Entries in MassPoliticsProfs by Jerold Duquette

It seems to me that the folks attacking the party nomination processes in both parties have shown themselves to be “fair weather” democratic purists at best. Political decision making processes designed to produce democratically accountable and substantively appropriate results are particularly appropriate in our hyper-competitive and polarized political environment; an environment that clearly incentivizes a flexible relationship, to say the least, between one’s principals and interests.

Move over Jeff Jacoby, Eric Fehrnstrom’s appears to be gunning for your beat over at the Globe. A couple weeks back I gently debunked Fehrnstrom’s transparently weak argument that Trump could beat Clinton. This week, he has published an even more transparently weak attack on Hillary Clinton’s candidacy that I will herein debunk a bit less gently. Frankly, Mr. Fehrnstrom writes like a graduating senior taking a course pass-fail, though I’m not sure he deserves credit for giving it “the old college try.”

Eric Fehrnstrom thinks that Donald Trump could beat Hillary Clinton. Barring the unforeseeable, he’s wrong, and more importantly for my purposes here, including the unforeseeable in ostensibly serious political analysis kind of negates the point of offering serious political analysis. 

For Trump, political interests and principles are just variables in a market analysis.  He jumped into presidential politics this year because he saw very friendly market conditions. He recognized the timing was good for responding to the pent up political demands of a certain type of voter, and that in 2016 at least he is more well positioned to exploit that demand in the short run than are the professional pols on the national stage.

More than anything else, this presidential campaign season has shown that the commercial media’s “bias” is about the “Benjamins,” not about pushing an ideological or partisan political agenda. For the GOP, it will serve as an invaluable lesson about what can happen when you fall for your own B.S.
More than anything else right now President Obama wants to insure that his successor is a Democrat. If the next president is a Republican, everything President Obama was able to achieve via executive order would be undone post-haste, and his most important legislative accomplishments would undoubtedly be scaled back or reversed. The negative consequences of GOP control of both Congress and the White House would be catastrophic.  Until the untimely death of Antonin Scalia, Obama’s 2016 electoral calculations were even simpler.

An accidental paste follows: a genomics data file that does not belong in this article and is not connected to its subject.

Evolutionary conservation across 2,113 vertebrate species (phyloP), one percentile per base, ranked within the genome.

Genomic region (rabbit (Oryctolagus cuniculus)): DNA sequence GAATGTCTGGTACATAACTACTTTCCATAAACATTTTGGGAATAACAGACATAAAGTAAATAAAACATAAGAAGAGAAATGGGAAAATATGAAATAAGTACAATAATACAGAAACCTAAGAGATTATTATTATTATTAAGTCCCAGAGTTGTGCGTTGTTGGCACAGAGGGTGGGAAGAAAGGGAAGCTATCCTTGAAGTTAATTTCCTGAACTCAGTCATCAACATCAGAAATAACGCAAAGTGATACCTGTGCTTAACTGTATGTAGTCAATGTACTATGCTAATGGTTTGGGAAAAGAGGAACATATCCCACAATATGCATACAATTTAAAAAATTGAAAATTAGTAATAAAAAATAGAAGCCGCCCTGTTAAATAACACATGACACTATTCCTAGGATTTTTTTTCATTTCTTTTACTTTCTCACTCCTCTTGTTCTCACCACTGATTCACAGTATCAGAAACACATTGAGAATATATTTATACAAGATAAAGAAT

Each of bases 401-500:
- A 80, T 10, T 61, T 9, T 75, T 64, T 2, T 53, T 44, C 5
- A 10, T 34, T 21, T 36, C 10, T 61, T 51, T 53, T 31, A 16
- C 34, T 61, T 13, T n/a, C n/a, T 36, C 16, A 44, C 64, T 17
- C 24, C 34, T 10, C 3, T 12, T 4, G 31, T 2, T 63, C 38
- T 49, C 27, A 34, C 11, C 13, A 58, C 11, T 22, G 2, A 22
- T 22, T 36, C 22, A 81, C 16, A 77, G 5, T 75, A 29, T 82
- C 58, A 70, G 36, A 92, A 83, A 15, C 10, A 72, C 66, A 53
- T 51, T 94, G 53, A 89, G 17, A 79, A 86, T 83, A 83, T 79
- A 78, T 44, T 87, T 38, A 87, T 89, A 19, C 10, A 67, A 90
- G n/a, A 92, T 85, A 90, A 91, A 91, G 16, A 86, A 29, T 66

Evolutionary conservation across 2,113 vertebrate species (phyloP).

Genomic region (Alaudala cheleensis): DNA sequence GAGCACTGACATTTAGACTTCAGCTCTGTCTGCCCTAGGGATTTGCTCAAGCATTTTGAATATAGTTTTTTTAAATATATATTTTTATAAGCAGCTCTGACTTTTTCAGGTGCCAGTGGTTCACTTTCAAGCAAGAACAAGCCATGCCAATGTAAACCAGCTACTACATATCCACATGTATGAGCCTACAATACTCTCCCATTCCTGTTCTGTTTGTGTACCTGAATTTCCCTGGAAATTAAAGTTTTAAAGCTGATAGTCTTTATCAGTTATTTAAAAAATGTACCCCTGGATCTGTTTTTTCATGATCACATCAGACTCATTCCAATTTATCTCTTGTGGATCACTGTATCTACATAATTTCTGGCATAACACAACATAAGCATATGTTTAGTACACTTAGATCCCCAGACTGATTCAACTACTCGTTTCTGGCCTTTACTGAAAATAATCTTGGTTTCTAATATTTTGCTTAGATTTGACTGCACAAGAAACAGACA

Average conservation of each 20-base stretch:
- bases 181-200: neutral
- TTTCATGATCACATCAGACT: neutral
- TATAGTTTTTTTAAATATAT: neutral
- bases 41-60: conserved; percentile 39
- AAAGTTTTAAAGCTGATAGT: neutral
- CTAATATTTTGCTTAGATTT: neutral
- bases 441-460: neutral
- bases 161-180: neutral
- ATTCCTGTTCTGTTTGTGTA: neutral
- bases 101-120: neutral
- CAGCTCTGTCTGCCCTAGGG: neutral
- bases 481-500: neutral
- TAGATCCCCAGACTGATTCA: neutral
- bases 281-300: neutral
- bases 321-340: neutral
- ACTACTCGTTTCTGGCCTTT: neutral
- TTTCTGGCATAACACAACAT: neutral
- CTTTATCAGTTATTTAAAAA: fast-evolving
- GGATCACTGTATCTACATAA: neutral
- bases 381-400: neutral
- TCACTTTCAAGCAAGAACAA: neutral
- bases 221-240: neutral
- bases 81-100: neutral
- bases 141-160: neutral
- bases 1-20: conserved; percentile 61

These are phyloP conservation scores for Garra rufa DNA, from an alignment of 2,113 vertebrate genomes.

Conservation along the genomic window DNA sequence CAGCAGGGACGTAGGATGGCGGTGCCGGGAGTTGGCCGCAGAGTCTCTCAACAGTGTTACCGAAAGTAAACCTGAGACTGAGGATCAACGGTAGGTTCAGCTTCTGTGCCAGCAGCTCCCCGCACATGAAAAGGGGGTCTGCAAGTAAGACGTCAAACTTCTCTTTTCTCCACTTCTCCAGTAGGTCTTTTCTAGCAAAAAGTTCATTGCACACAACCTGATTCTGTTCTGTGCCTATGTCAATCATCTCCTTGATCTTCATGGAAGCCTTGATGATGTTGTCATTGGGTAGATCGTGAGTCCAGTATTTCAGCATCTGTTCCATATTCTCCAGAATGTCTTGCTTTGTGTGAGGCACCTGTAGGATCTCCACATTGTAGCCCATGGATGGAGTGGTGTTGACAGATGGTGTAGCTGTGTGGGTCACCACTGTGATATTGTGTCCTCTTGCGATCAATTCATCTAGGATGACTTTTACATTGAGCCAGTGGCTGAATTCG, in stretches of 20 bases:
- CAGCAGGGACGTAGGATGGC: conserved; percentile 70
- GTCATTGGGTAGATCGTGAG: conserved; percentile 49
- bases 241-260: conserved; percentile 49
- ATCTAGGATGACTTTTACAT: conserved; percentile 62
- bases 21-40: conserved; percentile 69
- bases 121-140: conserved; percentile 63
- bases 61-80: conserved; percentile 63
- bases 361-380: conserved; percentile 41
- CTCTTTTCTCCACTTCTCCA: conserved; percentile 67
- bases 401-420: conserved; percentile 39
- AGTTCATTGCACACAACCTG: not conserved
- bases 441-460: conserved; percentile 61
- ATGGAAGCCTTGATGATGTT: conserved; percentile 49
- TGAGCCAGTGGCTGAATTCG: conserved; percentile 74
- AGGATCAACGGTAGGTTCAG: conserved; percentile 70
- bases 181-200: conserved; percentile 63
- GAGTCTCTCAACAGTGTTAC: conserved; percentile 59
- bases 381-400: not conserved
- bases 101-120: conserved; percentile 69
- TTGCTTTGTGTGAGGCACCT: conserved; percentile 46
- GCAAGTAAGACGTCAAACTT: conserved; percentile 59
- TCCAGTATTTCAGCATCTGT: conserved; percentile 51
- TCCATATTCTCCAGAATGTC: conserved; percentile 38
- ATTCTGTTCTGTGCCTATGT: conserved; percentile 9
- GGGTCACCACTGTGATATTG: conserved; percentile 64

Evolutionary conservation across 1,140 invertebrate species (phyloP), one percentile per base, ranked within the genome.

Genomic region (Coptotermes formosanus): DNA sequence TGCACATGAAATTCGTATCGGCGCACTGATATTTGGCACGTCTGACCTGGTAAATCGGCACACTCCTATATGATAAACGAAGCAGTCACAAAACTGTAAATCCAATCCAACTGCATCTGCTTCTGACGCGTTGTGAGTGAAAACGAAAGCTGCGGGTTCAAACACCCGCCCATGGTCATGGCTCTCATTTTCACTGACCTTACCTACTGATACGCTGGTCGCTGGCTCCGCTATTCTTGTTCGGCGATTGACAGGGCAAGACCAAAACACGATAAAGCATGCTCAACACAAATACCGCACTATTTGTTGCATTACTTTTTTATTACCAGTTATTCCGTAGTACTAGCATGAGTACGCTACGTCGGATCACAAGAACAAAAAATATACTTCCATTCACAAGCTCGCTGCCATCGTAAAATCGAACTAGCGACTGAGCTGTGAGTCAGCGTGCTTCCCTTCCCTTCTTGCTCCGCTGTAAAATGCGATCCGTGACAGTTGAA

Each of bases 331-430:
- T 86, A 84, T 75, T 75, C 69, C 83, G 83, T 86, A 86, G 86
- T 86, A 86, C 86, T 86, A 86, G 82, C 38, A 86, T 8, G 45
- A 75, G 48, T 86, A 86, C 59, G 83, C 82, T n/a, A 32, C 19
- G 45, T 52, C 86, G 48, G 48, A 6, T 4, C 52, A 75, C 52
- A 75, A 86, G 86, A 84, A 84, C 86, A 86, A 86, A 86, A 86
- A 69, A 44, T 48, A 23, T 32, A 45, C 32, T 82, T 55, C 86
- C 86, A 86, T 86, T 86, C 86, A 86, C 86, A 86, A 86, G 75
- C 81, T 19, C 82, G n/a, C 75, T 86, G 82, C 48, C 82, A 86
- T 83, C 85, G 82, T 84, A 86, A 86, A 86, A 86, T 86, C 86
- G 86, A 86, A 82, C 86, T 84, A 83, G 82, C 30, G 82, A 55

Speculation about when or if Senator Elizabeth Warren would endorse one of the candidates battling for her party’s nomination has been hot and heavy.  Sanders’ backers, in particular, have been confidently speculating that Warren would eventually side with Bernie.  The truth is that Warren will not endorse until the nomination is a fait accompli.  She will not put her foot on the scale to help the now faltering protest candidacy of Bernie Sanders primarily because she believes in the Democratic Party.  She believes that a strong united Democratic Party is the key to electoral victory and policy accomplishment.

The death of Justice Scalia is bad news for the GOP no matter how you slice it. The only real issue here for Republicans is how they might minimize the damage. The answer is by giving Obama’s nominee a fair hearing and a vote.  In so doing, the GOP would undercut the argument that will otherwise win this election for Hillary Clinton, namely that a Republican president in 2017 would put the entire federal government under the firm control of lunatics willing and able to repeal the 20th century.

Candidates, campaign operatives, high profile donors and endorsers, media analysts, and reporters all have very strong incentives to base their electoral projections primarily on factors that their target audiences both understand and believe credible. Unfortunately, that means willfully discounting the single most potent and predictive factor in election outcomes, party identity. Of course, if campaigners, pollsters, and media pundits took the role of party leanings more seriously, most of them would be out of a job.

Hate Ted Cruz? Serving him up in an election he will lose to Hillary Clinton would be delicious punishment and would have the additional benefit of helping restore the credibility of the national GOP.  If the alternative is Trump, whose nomination would spell very serious trouble for down ballot Republicans, this seemingly bitter pill might be more palatable to the Republican establishment.
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